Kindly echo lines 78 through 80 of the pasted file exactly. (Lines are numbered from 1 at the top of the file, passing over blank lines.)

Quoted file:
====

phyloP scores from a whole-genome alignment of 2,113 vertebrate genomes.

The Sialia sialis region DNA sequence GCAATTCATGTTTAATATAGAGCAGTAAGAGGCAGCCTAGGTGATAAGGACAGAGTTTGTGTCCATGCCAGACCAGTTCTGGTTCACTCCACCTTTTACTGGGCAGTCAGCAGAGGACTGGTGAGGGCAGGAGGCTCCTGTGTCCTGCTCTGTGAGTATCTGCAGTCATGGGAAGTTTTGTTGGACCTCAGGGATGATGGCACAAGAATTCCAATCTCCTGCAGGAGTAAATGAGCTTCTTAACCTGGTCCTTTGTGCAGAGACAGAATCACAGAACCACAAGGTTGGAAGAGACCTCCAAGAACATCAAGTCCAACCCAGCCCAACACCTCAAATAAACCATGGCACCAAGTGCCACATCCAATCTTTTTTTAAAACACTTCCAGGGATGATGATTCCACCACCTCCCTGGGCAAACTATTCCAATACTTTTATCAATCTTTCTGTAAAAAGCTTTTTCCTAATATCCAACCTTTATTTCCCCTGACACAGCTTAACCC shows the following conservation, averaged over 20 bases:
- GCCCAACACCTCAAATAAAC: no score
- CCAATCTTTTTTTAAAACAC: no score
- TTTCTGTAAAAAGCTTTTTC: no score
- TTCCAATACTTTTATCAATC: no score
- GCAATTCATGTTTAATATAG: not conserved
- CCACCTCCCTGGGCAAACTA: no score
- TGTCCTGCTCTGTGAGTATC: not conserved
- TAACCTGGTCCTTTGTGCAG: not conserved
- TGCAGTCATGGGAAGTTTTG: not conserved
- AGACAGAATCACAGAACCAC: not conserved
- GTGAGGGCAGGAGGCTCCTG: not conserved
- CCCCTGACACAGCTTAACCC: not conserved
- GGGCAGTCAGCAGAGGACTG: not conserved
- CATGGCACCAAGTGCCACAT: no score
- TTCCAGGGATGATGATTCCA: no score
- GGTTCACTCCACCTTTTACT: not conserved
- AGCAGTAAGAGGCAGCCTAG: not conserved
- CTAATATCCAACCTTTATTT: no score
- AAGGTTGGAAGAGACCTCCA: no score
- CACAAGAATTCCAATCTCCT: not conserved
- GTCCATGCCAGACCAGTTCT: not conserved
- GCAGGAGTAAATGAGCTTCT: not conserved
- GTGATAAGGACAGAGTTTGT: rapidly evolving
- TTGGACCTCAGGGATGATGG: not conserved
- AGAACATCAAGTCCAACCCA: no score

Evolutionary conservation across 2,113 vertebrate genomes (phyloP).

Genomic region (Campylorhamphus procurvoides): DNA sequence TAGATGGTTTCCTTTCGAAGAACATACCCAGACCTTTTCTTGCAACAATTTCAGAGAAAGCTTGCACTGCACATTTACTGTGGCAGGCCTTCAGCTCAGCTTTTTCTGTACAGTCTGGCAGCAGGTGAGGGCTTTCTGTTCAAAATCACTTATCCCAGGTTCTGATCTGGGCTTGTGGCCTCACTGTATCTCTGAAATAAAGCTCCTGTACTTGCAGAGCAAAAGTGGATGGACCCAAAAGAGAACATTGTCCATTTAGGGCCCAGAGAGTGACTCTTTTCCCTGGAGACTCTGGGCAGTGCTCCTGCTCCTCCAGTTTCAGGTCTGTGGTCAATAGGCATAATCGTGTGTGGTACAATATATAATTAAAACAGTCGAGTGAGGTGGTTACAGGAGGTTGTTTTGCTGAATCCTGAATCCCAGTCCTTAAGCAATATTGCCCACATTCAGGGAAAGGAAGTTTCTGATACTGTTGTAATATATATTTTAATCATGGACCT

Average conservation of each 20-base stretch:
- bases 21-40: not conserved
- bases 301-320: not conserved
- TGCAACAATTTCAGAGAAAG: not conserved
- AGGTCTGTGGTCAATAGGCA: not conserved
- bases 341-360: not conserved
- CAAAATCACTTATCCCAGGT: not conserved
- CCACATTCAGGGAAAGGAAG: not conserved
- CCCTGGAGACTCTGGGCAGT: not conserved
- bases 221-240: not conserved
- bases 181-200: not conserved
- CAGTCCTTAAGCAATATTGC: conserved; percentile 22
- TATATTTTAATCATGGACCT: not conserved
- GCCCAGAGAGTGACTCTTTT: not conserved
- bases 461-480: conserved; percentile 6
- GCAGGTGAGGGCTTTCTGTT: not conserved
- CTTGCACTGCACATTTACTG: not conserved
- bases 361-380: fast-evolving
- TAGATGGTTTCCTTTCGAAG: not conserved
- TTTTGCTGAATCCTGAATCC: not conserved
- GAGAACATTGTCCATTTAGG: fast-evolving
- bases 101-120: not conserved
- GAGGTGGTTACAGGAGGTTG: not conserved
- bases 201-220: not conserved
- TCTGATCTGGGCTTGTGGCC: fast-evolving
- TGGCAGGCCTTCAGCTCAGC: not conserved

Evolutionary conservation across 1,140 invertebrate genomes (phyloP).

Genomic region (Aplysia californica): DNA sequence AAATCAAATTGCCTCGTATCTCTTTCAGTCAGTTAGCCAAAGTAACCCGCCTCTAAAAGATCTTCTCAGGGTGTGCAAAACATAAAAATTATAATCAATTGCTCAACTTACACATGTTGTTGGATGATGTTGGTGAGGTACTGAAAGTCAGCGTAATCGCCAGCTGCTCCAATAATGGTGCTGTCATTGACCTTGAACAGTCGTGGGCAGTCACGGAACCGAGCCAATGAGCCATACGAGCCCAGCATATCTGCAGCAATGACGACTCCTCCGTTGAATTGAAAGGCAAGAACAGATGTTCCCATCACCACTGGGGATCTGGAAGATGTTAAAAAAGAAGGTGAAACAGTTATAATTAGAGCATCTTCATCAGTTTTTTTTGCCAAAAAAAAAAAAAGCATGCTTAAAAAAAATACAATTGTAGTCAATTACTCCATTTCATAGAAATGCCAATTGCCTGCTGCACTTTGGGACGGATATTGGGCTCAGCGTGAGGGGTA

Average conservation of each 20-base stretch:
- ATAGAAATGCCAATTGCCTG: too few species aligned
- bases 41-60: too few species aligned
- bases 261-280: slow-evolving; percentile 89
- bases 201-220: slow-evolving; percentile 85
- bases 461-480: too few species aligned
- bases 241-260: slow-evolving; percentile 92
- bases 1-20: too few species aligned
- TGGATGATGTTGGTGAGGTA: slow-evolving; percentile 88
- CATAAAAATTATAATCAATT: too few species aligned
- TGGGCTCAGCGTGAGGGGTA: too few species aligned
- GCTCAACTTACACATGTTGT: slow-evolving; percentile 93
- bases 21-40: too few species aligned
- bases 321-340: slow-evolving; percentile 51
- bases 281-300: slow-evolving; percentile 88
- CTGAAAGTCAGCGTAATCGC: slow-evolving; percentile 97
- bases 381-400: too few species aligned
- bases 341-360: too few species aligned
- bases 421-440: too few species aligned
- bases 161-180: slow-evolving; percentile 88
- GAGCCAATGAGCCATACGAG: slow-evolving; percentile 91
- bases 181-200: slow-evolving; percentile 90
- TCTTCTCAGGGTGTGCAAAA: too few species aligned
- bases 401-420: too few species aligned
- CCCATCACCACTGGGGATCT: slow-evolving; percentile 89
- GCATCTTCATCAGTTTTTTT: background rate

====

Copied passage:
- GAGCCAATGAGCCATACGAG: slow-evolving; percentile 91
- bases 181-200: slow-evolving; percentile 90
- TCTTCTCAGGGTGTGCAAAA: too few species aligned